Anticipating other down-flow effects from the nuclear level to the conventional
and sub-conventional enables preparing for them. A collapsing of the three levels
– nuclear, conventional and sub-conventional – otherwise visualised as distinct in
the spectrum of conflict into one with the disappearance of the nuclear firebreak
can be expected to occur. The sub-conventional dimension can be expected to
nuclear war. heighten alongside the conventional operations on a battlefield gone nuclear.
The doctrinal implications of this for both conventional and sub-conventional
doctrines need thinking through. Anticipating this enables preparation.
the military prong of the grand strategy will take second place to the politico-diplomatic
one. Conventional operations will be overshadowed by nuclear
operations and stabilisation operations will be predominantly sub-conventional.
So far, the military exercises have had the nuclear dimension as the
background. This needs reimagining so as to come up with operational level
options in a war gone nuclear.
One way to do this is to cease beginning exercises
with an ‘I’ Day scenario in which ‘I’ stands for a mass terror incident. Instead,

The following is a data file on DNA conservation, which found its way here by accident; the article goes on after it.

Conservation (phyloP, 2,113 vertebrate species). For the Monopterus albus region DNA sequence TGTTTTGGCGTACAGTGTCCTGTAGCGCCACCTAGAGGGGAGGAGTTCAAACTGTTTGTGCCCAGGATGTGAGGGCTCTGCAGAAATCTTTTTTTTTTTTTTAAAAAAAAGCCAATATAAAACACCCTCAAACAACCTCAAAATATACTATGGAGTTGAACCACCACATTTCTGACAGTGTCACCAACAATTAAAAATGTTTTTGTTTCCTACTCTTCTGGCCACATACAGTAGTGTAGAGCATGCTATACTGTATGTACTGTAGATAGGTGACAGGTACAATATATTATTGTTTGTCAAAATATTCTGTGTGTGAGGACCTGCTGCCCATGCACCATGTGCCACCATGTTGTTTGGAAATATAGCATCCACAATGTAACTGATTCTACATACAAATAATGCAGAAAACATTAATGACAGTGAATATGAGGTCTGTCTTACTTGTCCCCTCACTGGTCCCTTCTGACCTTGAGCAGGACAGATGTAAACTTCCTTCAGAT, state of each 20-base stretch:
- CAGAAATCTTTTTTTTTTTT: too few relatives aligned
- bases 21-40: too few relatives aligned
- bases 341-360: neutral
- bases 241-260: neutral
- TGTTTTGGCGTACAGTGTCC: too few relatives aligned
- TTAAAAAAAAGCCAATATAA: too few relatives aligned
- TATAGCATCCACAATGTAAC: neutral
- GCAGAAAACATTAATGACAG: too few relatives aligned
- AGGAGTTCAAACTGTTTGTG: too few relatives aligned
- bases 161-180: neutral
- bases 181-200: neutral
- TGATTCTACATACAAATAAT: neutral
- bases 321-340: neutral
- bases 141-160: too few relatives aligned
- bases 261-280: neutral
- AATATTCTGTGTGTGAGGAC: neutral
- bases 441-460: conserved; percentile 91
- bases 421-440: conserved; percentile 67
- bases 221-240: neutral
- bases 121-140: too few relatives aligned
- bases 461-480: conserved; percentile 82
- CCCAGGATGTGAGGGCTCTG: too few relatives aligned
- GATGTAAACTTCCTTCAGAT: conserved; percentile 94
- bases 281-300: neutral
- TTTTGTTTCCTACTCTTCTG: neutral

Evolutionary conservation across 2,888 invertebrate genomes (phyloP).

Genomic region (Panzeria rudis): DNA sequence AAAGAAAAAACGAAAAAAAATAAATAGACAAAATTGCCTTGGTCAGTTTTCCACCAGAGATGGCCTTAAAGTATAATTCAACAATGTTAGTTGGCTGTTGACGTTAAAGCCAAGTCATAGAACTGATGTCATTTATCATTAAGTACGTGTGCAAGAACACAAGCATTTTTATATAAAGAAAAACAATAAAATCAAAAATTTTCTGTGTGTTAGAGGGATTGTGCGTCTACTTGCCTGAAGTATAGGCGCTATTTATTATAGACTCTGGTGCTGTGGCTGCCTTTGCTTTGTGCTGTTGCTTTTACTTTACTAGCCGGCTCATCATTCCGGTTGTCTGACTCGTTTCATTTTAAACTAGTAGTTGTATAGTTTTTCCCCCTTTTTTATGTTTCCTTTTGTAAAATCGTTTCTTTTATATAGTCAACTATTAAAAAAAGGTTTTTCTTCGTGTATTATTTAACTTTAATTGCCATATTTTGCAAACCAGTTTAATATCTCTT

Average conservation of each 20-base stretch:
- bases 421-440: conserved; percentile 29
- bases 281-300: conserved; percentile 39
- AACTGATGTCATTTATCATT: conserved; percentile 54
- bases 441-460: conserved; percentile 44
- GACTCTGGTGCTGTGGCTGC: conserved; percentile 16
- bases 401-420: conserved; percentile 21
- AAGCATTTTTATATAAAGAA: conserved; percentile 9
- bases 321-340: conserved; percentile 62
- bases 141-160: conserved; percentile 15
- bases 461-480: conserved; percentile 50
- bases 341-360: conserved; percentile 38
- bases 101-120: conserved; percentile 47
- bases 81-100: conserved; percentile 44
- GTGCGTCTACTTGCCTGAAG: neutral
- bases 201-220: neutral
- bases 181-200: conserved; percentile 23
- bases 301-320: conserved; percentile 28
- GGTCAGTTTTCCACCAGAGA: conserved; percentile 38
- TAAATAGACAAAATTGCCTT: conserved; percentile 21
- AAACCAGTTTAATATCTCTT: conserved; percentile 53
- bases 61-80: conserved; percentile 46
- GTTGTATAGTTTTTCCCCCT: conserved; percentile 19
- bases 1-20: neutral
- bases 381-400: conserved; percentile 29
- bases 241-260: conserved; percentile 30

some exercises could also begin with an ‘N’ Day scenario in which ‘N’ stands for
the day of nuclear first use. Preparedness such as this helps with deterrence as
also with its breakdown. The outcome can be in the form of an explicit limited
war doctrine for conventional operations under nuclear conditions.
While conventional doctrine needs to acquire a new chapter on conventional
operations under nuclear conditions, the nuclear doctrine would require examining
which of the options of nuclear retaliation is better suited for India in the light of
its conventional advantage: does ‘massive’ nuclear retaliation suit India better or
is ‘flexible’ nuclear retaliation better? The answer can help in the revision, when
carried out, of the nuclear doctrine. As seen, the principal effect in both cases of
lower order first use – catalytic and operational – is that the conventional level is
superseded by the nuclear level. Therefore, how the nuclear doctrine shapes up is
of consequence for the military.
The military would require engaging with this if
the traditional and unwarranted distinction between the nuclear and conventional
spheres in India continues. Lastly, a post nuclear strikes scenario has the potential
to rearrange the Army’s priorities. It would need to start thinking this through to
remain, to quote the last Chief, “a very relevant instrument of national power”.15
1. S P Kapur, Dangerous Deterrent: Nuclear Weapons Proliferation and Conflict in South Asia,
(Singapore: NUS Press, 2009), p.55.
2. M Sethi, “Responding to Pakistan’s Tactical Nuclear Weapons: A Strategy for India”, IPCS,